A Tale of Two Bananas

April 25th, 2018

Medium: Comic.

Week 12 Response: Literature and Arts as Critique and Resistance.

Title: A Tale of Two Bananas

In the 12th week of this course we learned about how literature and the arts have been used as a form of critique in contemporary Islamic societies. Two components of this week’s lectures and readings particularly struck me. The first of these was Salman Ahmed’s documentary from lecture and the second was Marjane Satrapi’s graphic novel, “Persepolis.”

I felt the video shown from Salman Ahmed’s documentary really underscored the spell of ignorance under while some Islamic societies have fallen, and I could closely identify with most of the sentiments that were expressed by Salman Ahmed in the video.

Whereas, Salman Ahmed used the power of filmmaking to show the condition of the Mullahs in Peshawar, I felt equally captivated by Marjane Satrapi’s use of the graphic novel to illustrate life in pre-revolution Iran and her coming-of-age journey.

Therefore, in my response to this week’s lecture I’ve tried to incorporate elements from both these works. Inspired by Marjane Satrapi’s autobiographic graphic novel, I have tried to convey an experience from my childhood that I felt closely relates to the message that Salman Ahmed tried to convey his documentary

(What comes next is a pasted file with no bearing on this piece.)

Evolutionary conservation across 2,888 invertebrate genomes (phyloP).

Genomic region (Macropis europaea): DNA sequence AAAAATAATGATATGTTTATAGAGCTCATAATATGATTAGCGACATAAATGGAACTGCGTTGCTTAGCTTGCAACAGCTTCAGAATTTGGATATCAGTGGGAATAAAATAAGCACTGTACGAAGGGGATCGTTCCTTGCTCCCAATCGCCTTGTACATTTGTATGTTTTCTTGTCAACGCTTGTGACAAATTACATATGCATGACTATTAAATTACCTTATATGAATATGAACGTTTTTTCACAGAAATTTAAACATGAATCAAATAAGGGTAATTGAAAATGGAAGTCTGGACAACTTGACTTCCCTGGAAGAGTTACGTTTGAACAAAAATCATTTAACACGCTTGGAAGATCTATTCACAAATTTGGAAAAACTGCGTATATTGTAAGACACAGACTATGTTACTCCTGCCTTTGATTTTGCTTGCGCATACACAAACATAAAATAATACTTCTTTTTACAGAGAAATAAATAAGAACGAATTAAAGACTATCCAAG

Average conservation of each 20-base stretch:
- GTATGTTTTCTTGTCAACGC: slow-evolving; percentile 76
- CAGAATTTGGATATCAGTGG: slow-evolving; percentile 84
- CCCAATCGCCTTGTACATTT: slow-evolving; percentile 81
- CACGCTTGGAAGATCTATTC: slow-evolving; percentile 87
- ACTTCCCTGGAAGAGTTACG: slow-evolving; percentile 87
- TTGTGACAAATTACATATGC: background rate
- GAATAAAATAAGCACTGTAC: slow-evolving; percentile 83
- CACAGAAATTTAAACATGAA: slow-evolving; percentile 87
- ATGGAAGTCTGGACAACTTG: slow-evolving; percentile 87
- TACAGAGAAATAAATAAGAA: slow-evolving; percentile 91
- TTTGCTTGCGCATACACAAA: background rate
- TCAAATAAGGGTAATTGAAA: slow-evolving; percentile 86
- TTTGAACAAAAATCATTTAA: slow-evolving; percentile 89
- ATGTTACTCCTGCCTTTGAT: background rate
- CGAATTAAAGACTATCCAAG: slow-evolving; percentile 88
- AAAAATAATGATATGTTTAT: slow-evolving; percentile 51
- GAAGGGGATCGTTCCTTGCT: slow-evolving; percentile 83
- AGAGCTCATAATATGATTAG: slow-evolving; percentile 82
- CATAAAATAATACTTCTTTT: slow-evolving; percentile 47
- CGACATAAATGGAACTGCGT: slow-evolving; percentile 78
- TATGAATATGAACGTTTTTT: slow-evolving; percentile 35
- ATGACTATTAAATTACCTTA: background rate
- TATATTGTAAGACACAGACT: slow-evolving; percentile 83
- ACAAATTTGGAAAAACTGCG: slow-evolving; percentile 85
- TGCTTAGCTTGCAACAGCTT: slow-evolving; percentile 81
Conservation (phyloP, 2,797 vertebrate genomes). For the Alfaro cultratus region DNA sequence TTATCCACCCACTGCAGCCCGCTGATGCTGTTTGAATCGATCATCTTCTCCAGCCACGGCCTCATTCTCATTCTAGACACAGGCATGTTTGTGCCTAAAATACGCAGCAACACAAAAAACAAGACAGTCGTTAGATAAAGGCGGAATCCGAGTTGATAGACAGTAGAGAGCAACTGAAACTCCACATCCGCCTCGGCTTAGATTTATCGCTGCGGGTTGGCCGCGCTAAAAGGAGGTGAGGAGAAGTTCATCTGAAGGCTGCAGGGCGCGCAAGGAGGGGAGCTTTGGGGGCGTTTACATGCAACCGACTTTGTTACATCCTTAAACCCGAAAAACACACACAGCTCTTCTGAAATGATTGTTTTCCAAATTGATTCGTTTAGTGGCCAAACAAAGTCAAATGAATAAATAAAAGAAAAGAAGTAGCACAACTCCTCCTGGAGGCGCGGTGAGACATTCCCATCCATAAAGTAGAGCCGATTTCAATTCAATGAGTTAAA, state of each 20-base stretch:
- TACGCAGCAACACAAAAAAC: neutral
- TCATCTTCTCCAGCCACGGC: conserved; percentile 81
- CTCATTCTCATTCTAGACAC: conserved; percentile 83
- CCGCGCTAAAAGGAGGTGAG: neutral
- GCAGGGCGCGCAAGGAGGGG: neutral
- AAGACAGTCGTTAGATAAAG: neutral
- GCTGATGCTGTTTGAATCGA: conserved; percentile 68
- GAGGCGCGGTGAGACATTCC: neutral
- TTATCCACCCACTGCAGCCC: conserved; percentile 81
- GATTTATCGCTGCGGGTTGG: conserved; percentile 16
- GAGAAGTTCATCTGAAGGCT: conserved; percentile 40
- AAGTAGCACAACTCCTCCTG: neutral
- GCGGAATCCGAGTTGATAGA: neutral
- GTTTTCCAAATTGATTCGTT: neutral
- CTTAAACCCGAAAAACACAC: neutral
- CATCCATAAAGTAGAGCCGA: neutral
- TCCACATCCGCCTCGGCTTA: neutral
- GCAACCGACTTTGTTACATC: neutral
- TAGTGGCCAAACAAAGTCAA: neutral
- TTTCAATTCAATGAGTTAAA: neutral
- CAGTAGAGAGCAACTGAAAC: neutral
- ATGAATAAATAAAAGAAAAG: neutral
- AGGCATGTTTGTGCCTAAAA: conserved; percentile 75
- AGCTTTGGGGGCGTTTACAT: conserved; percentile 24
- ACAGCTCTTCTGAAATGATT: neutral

Perhaps the most important message conveyed in this comic, is one that has been emphasized throughout this course. In particular, how politicians/religious scholars sometimes use religion to serve their own personal ends. This is particularly pervasive in Muslim majority countries, where Islam is frequently employed by politicians when they feel they can use it to their own advantage, and is discarded otherwise. In this comic, the “Qari Saab,” an Urdu term used to refer to Quran teachers, uses Islam to fulfill his own personal desire. A trivial example that underscores a non-trivial issue.

Another message that I have gleaned from this course has been the importance of individual research, especially related to matters concerning religion. This course has highlighted how Islam is fundamentally a progressive religion, but the recent trend in Islamic societies has been regressive.One aspect of this regression has been a move away from literacy and individual learning. This eventually results in a situation where so-called Muslim “scholars” are given unprecedented power as most people feel that their knowledge is inadequate and believe everything that they are told.

Therefore, I try to end this comic with the message about how important it is to cross-check everything that we are told, and how only then can we counter the toxic influence of those that instrumentalize religion and propagate messages that have nothing to do with Islam.



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